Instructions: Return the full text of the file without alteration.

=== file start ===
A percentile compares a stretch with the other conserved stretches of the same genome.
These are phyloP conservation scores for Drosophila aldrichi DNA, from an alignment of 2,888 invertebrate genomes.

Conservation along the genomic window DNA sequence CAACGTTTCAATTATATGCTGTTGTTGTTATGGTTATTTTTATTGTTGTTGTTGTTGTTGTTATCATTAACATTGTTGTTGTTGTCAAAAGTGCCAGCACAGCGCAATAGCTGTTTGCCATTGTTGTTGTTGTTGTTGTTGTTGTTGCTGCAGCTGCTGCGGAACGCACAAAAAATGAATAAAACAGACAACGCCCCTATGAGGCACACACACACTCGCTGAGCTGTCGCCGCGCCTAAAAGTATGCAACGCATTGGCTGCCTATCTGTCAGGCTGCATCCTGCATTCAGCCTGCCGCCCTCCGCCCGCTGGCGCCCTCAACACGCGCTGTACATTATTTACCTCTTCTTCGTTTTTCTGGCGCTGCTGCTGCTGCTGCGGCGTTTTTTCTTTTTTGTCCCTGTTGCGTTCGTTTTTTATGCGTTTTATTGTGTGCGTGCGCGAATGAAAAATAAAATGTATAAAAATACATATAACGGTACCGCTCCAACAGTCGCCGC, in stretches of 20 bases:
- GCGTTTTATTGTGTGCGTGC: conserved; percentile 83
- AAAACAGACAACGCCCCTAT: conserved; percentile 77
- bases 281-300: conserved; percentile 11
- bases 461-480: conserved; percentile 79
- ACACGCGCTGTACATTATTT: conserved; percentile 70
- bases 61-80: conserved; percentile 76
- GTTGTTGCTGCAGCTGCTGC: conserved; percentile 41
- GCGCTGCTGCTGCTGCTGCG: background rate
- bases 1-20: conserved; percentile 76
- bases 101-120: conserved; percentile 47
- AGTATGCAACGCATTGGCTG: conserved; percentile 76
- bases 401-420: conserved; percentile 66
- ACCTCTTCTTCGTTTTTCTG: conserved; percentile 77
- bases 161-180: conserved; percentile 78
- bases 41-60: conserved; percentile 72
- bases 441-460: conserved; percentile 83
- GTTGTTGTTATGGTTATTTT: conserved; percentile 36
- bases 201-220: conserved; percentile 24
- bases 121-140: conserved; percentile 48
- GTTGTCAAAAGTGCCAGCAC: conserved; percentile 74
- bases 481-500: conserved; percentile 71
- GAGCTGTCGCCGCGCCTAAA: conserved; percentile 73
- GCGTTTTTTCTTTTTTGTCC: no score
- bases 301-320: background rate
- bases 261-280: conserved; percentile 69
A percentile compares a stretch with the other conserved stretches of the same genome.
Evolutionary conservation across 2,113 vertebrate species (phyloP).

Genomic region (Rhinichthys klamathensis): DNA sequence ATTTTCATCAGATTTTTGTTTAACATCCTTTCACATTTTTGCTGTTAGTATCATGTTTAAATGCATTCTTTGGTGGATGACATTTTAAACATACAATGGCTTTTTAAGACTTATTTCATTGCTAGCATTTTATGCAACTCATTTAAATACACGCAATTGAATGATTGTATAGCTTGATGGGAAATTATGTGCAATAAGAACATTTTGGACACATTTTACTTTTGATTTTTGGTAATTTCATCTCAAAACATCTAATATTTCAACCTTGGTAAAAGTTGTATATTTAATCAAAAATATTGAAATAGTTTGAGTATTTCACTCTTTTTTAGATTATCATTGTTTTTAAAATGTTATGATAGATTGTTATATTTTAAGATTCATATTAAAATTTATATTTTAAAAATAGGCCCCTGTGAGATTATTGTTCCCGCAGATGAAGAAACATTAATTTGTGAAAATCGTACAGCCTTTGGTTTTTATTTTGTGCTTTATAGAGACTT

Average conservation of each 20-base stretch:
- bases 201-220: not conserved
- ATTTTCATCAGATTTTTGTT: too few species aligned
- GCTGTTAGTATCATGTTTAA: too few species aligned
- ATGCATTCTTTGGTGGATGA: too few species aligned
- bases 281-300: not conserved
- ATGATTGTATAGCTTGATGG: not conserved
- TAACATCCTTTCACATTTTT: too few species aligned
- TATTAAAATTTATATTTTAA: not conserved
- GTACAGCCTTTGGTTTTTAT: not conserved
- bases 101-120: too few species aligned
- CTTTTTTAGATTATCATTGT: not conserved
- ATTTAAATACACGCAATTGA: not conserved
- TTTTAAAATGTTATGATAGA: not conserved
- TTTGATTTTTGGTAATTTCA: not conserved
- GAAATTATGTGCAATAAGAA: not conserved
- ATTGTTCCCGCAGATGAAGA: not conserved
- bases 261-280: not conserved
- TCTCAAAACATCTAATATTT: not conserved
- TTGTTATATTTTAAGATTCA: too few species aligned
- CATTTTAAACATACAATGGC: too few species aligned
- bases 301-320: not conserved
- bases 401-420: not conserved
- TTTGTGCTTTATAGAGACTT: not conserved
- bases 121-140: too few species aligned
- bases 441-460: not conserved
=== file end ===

A percentile compares a stretch with the other conserved stretches of the same genome.
These are phyloP conservation scores for Drosophila aldrichi DNA, from an alignment of 2,888 invertebrate genomes.

Conservation along the genomic window DNA sequence CAACGTTTCAATTATATGCTGTTGTTGTTATGGTTATTTTTATTGTTGTTGTTGTTGTTGTTATCATTAACATTGTTGTTGTTGTCAAAAGTGCCAGCACAGCGCAATAGCTGTTTGCCATTGTTGTTGTTGTTGTTGTTGTTGTTGCTGCAGCTGCTGCGGAACGCACAAAAAATGAATAAAACAGACAACGCCCCTATGAGGCACACACACACTCGCTGAGCTGTCGCCGCGCCTAAAAGTATGCAACGCATTGGCTGCCTATCTGTCAGGCTGCATCCTGCATTCAGCCTGCCGCCCTCCGCCCGCTGGCGCCCTCAACACGCGCTGTACATTATTTACCTCTTCTTCGTTTTTCTGGCGCTGCTGCTGCTGCTGCGGCGTTTTTTCTTTTTTGTCCCTGTTGCGTTCGTTTTTTATGCGTTTTATTGTGTGCGTGCGCGAATGAAAAATAAAATGTATAAAAATACATATAACGGTACCGCTCCAACAGTCGCCGC, in stretches of 20 bases:
- GCGTTTTATTGTGTGCGTGC: conserved; percentile 83
- AAAACAGACAACGCCCCTAT: conserved; percentile 77
- bases 281-300: conserved; percentile 11
- bases 461-480: conserved; percentile 79
- ACACGCGCTGTACATTATTT: conserved; percentile 70
- bases 61-80: conserved; percentile 76
- GTTGTTGCTGCAGCTGCTGC: conserved; percentile 41
- GCGCTGCTGCTGCTGCTGCG: background rate
- bases 1-20: conserved; percentile 76
- bases 101-120: conserved; percentile 47
- AGTATGCAACGCATTGGCTG: conserved; percentile 76
- bases 401-420: conserved; percentile 66
- ACCTCTTCTTCGTTTTTCTG: conserved; percentile 77
- bases 161-180: conserved; percentile 78
- bases 41-60: conserved; percentile 72
- bases 441-460: conserved; percentile 83
- GTTGTTGTTATGGTTATTTT: conserved; percentile 36
- bases 201-220: conserved; percentile 24
- bases 121-140: conserved; percentile 48
- GTTGTCAAAAGTGCCAGCAC: conserved; percentile 74
- bases 481-500: conserved; percentile 71
- GAGCTGTCGCCGCGCCTAAA: conserved; percentile 73
- GCGTTTTTTCTTTTTTGTCC: no score
- bases 301-320: background rate
- bases 261-280: conserved; percentile 69
A percentile compares a stretch with the other conserved stretches of the same genome.
Evolutionary conservation across 2,113 vertebrate species (phyloP).

Genomic region (Rhinichthys klamathensis): DNA sequence ATTTTCATCAGATTTTTGTTTAACATCCTTTCACATTTTTGCTGTTAGTATCATGTTTAAATGCATTCTTTGGTGGATGACATTTTAAACATACAATGGCTTTTTAAGACTTATTTCATTGCTAGCATTTTATGCAACTCATTTAAATACACGCAATTGAATGATTGTATAGCTTGATGGGAAATTATGTGCAATAAGAACATTTTGGACACATTTTACTTTTGATTTTTGGTAATTTCATCTCAAAACATCTAATATTTCAACCTTGGTAAAAGTTGTATATTTAATCAAAAATATTGAAATAGTTTGAGTATTTCACTCTTTTTTAGATTATCATTGTTTTTAAAATGTTATGATAGATTGTTATATTTTAAGATTCATATTAAAATTTATATTTTAAAAATAGGCCCCTGTGAGATTATTGTTCCCGCAGATGAAGAAACATTAATTTGTGAAAATCGTACAGCCTTTGGTTTTTATTTTGTGCTTTATAGAGACTT

Average conservation of each 20-base stretch:
- bases 201-220: not conserved
- ATTTTCATCAGATTTTTGTT: too few species aligned
- GCTGTTAGTATCATGTTTAA: too few species aligned
- ATGCATTCTTTGGTGGATGA: too few species aligned
- bases 281-300: not conserved
- ATGATTGTATAGCTTGATGG: not conserved
- TAACATCCTTTCACATTTTT: too few species aligned
- TATTAAAATTTATATTTTAA: not conserved
- GTACAGCCTTTGGTTTTTAT: not conserved
- bases 101-120: too few species aligned
- CTTTTTTAGATTATCATTGT: not conserved
- ATTTAAATACACGCAATTGA: not conserved
- TTTTAAAATGTTATGATAGA: not conserved
- TTTGATTTTTGGTAATTTCA: not conserved
- GAAATTATGTGCAATAAGAA: not conserved
- ATTGTTCCCGCAGATGAAGA: not conserved
- bases 261-280: not conserved
- TCTCAAAACATCTAATATTT: not conserved
- TTGTTATATTTTAAGATTCA: too few species aligned
- CATTTTAAACATACAATGGC: too few species aligned
- bases 301-320: not conserved
- bases 401-420: not conserved
- TTTGTGCTTTATAGAGACTT: not conserved
- bases 121-140: too few species aligned
- bases 441-460: not conserved